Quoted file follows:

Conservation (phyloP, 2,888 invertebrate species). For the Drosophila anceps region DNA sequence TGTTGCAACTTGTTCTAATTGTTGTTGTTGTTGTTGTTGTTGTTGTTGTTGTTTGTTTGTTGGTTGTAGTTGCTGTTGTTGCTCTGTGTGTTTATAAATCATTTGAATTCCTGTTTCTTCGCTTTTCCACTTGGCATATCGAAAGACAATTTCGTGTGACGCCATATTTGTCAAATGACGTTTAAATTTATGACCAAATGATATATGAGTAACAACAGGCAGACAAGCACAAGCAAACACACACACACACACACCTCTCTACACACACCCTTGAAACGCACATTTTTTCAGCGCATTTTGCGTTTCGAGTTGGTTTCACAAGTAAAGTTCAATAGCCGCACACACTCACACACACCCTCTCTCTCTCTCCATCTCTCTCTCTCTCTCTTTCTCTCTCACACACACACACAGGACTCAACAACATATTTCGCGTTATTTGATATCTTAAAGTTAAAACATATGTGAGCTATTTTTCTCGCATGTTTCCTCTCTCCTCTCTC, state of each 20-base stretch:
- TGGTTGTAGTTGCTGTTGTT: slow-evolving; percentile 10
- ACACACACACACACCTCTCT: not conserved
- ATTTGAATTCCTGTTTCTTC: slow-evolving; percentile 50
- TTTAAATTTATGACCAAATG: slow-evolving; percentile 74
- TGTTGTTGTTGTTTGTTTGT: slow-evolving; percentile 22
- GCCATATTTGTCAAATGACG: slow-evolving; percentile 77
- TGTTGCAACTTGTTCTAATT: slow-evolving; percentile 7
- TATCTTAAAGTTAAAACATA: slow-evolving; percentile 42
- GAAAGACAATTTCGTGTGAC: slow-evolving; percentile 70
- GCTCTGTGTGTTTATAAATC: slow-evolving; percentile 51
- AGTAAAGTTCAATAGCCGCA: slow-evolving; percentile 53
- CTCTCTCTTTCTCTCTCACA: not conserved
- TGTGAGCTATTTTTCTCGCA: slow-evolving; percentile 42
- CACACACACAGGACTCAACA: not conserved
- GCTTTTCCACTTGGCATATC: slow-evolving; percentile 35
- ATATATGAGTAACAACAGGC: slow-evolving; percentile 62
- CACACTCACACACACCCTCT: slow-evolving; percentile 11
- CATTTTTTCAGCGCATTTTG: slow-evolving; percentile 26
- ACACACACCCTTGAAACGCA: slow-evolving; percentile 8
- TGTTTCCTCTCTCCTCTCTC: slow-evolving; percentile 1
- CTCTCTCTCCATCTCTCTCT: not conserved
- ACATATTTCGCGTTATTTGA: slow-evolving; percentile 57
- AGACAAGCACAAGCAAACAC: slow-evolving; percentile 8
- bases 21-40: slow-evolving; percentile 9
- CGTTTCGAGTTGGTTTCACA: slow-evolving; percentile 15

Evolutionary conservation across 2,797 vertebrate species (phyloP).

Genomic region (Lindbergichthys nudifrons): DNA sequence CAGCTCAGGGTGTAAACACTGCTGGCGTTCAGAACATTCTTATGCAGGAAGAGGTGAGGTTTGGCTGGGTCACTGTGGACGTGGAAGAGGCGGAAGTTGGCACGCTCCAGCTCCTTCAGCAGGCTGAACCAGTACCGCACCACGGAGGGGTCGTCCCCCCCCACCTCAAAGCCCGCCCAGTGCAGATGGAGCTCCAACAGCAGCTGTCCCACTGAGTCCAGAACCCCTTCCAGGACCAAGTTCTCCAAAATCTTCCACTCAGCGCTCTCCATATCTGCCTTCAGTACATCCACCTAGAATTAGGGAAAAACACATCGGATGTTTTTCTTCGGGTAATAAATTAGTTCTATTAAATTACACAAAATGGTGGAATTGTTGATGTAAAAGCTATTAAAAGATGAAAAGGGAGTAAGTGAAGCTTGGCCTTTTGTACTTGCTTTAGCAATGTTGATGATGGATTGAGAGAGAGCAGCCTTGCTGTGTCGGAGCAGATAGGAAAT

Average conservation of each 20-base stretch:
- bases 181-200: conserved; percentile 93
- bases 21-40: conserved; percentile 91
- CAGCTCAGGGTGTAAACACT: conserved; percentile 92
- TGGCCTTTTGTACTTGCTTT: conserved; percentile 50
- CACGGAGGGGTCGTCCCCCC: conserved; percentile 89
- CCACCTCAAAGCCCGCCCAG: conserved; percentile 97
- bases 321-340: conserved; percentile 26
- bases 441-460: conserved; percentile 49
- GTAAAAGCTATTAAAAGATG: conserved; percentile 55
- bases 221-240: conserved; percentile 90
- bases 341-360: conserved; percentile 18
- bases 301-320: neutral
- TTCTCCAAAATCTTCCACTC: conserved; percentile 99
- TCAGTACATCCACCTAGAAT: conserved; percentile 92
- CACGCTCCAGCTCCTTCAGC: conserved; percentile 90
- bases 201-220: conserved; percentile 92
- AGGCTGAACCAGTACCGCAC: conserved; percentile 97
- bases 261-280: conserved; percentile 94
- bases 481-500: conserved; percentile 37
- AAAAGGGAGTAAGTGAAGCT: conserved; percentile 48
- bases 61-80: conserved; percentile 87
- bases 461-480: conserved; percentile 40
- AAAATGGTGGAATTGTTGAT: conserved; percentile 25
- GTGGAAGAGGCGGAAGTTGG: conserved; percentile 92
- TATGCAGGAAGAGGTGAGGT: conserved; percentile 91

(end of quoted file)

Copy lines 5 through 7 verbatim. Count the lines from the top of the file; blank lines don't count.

- TTTAAATTTATGACCAAATG: slow-evolving; percentile 74
- TGTTGTTGTTGTTTGTTTGT: slow-evolving; percentile 22
- GCCATATTTGTCAAATGACG: slow-evolving; percentile 77